OT: file operations atomicity

Doug Barton dougb at dougbarton.us
Wed Mar 18 19:51:56 CET 2009

Sven Radde wrote:
> Hi!
> Andrew Flerchinger schrieb:
>>> 1. Use mktemp to safely create a new, unique file
>>> 2. Send the decryption output to that file
>>> 3. Test if the "real" file exists, and if so unlink it
>>> 4. mv $newfile $realfilename
>> You're right, I could do that to make my work-around act atomic.
> Be careful, this is not necessarily atomic. You're assuming transactions
> where no such thing exists.

I noticed that you were replying to Andrew, but FWIW I very carefully
avoided using the word "atomic" in my post, for good reason.

> If the system crashes in the wrong moment, you would have the real file
> unlinked and the renaming has not yet taken place. It might even be the
> case that the tempfile is not even persisted to disc.

True, although you're talking millisecond timing it could happen.
OTOH, if untrusted users are allowed on the system the old "symlink a
harmless file to an important file so that the latter can be
splattered by an automated process" is a long-known vulnerability that
can easily be defended against.

On the _other_ other hand, I left out the whole discussion about "What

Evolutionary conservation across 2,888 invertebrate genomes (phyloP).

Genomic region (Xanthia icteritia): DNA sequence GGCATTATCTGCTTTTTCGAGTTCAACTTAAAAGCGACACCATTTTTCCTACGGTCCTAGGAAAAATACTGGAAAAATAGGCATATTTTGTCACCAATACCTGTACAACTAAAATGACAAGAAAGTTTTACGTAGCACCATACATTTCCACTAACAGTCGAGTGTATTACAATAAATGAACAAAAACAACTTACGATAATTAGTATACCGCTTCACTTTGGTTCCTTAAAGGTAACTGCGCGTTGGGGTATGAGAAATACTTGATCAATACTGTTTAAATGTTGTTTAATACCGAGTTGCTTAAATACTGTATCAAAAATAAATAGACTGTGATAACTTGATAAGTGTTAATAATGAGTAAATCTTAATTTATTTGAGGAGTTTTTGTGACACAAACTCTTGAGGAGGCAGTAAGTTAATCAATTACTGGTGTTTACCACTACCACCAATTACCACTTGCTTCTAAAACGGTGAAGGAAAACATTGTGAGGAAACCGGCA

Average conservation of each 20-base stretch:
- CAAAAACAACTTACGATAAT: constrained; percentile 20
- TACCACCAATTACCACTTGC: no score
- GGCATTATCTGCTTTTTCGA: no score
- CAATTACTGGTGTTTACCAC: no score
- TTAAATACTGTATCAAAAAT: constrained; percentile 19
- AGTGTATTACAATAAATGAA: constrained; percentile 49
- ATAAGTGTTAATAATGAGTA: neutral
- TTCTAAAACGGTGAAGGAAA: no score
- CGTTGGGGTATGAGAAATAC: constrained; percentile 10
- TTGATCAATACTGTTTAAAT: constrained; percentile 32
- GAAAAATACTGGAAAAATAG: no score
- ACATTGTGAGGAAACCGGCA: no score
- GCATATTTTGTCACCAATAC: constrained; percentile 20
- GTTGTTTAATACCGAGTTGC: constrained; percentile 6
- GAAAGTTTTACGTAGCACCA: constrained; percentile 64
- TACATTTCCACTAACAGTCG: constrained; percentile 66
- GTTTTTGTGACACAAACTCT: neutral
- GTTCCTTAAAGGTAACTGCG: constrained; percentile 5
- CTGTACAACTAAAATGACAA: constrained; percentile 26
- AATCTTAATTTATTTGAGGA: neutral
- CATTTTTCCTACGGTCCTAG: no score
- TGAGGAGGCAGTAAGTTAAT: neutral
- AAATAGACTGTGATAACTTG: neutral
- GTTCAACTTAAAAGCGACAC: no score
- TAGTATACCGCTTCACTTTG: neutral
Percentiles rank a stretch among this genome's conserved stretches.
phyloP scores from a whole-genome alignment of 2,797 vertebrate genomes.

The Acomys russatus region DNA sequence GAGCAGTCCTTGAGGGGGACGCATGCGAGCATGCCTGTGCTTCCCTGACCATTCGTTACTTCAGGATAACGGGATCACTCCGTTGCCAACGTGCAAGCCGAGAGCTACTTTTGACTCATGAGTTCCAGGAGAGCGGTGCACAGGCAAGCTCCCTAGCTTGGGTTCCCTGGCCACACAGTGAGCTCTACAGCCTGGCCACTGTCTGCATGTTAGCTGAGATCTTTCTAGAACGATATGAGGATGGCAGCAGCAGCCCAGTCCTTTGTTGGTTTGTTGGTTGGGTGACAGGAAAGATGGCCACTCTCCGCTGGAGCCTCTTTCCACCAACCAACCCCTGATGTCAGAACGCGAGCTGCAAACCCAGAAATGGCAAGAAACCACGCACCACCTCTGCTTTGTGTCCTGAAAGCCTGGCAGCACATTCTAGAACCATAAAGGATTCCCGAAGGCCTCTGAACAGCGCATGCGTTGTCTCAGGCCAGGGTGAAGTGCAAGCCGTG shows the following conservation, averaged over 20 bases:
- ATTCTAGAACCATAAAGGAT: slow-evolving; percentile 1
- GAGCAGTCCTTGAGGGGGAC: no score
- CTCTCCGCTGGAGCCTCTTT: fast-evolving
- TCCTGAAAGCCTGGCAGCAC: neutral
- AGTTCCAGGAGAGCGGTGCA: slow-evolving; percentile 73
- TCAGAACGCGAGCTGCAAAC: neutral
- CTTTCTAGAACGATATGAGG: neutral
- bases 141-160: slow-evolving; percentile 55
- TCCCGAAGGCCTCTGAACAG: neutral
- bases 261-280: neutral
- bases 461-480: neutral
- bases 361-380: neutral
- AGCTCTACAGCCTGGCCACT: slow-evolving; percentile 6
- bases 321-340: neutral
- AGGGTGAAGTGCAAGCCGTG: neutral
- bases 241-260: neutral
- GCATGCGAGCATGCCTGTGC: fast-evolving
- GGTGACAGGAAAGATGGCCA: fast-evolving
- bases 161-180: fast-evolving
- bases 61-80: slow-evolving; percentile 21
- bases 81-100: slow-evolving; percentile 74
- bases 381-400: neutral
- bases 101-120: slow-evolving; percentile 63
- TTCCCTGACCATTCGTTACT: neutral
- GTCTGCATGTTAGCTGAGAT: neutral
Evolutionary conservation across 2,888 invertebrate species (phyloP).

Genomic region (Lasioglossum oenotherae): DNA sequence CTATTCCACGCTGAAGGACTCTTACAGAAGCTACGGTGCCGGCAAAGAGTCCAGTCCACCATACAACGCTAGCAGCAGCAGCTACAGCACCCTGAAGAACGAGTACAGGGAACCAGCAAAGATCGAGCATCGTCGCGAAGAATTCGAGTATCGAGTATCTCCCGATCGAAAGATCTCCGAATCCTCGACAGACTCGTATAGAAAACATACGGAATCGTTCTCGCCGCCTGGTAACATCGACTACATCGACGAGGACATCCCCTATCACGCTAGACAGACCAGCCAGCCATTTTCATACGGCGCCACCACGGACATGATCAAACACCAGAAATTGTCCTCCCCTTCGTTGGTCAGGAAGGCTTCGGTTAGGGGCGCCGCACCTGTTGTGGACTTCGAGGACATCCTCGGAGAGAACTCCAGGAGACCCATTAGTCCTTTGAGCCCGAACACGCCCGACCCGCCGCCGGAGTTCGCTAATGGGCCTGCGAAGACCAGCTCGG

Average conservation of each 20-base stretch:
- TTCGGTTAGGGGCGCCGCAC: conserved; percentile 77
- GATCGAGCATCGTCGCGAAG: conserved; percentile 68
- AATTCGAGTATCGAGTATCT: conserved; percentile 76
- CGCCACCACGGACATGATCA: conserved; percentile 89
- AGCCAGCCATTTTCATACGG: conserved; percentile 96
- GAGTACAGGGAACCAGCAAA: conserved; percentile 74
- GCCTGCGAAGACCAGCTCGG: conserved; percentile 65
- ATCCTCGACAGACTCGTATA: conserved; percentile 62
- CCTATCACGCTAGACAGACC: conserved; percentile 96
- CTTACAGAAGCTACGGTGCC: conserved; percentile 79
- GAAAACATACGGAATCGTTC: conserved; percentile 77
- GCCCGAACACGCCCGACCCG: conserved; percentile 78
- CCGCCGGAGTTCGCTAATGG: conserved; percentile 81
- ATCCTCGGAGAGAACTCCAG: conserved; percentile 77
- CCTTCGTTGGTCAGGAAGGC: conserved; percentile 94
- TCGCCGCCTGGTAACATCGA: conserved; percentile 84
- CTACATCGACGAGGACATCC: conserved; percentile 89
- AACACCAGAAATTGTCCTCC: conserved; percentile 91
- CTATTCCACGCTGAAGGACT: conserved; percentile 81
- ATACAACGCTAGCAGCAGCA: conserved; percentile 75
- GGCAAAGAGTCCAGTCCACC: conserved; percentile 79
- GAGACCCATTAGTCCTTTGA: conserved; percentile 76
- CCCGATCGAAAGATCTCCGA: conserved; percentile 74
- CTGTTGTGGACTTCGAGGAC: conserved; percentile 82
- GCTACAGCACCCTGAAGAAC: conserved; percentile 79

is your threat model?" and, "What is the value of the data relative to
the amount of work you're willing to spend protect it?"

It's also worth noting that even if the new decrypted file is lost
before the old decrypted file is replaced, it's likely that you still
have the clear original to work from so we're not talking about a
catastrophic data loss. If we were concerned about destroying the
clear original immediately after the new encrypted version is created
then you would at minimum want to get the new version onto the same
file system as the old one before you started removing things.

> I am not making this up ...

I believe you. :)  My purpose was more to get the OP thinking in terms
of better procedures for an automated process, and to try to point out
that the current behavior of gnupg doesn't seem to be a bug.



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